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Wrongful termination case involves 2 federal agencies

In a curious case involving a face-off between two governmental agencies, the federal Department of Labor has filed a lawsuit in the United States District Court for Missouri's Eastern District against the United States Postal Service. The litigation filed is on behalf of an employee who worked in the maintenance department of the St. Louis Network Distribution Center located in Hazelwood, Mo.

The suit alleges that the worker suffered reprisals after reporting unsafe working conditions and was charged falsely with making a terrorist threat. According to court documents, the USPS was in violation of the Occupational Safety and Health Act of 1970, which provides whistleblower protection to employees reporting unsafe working conditions.

The Department of Labor alleges that the maintenance worker's duties were to maintain the air conditioning, ventilation, boilers and heating equipment at the distribution center. In December of 2009, he reported a suspected carbon monoxide leak to his supervisors. He also alerted them to a fuel oil spill and a potentially dangerous accumulation of fuel oil-soaked rags in the building's boiler room, all of which posed a safety hazard.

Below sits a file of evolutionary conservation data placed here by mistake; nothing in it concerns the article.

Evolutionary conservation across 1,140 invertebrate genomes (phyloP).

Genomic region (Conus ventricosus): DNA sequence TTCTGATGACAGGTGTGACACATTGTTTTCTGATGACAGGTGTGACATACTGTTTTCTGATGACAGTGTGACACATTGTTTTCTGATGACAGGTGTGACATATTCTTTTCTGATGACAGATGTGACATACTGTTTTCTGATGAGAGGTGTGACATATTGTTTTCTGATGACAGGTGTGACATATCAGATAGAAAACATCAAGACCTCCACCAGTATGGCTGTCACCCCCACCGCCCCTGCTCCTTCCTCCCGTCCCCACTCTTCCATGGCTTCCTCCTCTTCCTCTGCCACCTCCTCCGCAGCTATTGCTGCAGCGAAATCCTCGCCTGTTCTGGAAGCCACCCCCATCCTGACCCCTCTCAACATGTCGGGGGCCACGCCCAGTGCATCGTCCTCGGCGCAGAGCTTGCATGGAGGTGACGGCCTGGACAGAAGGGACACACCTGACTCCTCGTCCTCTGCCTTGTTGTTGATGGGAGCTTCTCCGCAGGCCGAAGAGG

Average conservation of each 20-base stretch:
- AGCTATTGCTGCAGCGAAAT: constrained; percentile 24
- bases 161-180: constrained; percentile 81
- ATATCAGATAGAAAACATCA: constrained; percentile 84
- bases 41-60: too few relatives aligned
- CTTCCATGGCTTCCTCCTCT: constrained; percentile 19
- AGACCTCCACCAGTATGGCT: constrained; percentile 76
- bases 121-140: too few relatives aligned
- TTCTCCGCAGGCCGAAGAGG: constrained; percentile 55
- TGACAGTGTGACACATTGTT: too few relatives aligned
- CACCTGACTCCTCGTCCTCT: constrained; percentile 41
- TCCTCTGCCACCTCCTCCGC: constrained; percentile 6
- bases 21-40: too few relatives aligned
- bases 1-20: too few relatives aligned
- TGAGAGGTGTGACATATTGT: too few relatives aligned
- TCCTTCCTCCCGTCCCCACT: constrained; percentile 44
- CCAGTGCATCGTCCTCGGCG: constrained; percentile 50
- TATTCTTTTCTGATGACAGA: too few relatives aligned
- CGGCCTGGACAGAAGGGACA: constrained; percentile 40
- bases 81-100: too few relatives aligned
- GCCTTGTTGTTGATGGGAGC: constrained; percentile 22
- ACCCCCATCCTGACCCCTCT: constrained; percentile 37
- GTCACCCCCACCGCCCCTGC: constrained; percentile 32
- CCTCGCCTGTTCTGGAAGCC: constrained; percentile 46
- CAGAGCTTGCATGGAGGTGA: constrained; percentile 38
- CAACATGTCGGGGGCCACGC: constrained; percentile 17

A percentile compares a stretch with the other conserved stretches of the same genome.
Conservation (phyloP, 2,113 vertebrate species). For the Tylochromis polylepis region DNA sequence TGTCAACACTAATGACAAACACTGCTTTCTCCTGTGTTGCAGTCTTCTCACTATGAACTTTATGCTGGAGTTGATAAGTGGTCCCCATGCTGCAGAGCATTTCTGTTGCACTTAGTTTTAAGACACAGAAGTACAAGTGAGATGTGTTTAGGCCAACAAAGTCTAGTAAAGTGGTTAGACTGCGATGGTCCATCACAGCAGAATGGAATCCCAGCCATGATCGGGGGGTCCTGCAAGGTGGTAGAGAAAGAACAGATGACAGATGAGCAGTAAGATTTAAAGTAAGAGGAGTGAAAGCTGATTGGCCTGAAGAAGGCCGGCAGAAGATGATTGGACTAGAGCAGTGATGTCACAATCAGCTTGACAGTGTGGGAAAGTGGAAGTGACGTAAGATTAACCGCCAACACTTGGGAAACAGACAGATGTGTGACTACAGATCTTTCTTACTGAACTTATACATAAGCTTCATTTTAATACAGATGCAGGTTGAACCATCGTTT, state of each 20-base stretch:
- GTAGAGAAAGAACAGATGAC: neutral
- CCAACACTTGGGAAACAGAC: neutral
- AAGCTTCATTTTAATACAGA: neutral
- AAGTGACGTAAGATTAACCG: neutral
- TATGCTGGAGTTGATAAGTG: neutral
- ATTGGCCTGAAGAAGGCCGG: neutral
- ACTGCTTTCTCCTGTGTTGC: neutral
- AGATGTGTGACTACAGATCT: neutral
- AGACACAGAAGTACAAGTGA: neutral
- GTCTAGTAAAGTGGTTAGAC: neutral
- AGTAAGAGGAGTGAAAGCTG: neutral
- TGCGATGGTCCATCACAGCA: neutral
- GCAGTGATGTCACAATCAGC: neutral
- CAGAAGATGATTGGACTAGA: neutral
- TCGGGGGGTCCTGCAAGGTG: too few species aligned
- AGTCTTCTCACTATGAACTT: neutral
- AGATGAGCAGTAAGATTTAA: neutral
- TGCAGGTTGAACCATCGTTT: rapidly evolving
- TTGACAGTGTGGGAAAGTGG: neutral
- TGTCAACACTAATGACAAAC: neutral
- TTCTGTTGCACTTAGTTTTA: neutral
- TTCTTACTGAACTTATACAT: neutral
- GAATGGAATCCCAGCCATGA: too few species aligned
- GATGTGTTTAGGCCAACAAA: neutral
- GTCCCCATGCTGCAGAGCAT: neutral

No attention was paid to his safety concerns, so he tried to alert a fire marshal regarding the supposed leaking carbon monoxide. When he still received no response, he called 911. His supervisors told emergency personnel who responded that he was a "disgruntled" employee who was "attempting to sabotage the facility." The following day, the USPS suspended the 35-year employee without any disciplinary marks against his record.

Almost six months later, the USPS backpedaled and rescinded the notice of removal, restoring the worker's benefits but failing to compensate him for over two weeks' suspension. He sued for that and the consequential damages he sustained, along with the additional relief to which he is entitled. OSHA's Kansas City Regional Office of the Solicitor is pursuing the case.

Wrongfully terminated workers often feel powerless and that they have no recourse. In similar cases, a legal professional can clarify which workers' rights apply and what can legally be done.

Source: KMOX, "False Charges, Reprisals Against Post Office Worker Prompts Anti-Retaliation Lawsuit" Jul. 14, 2014

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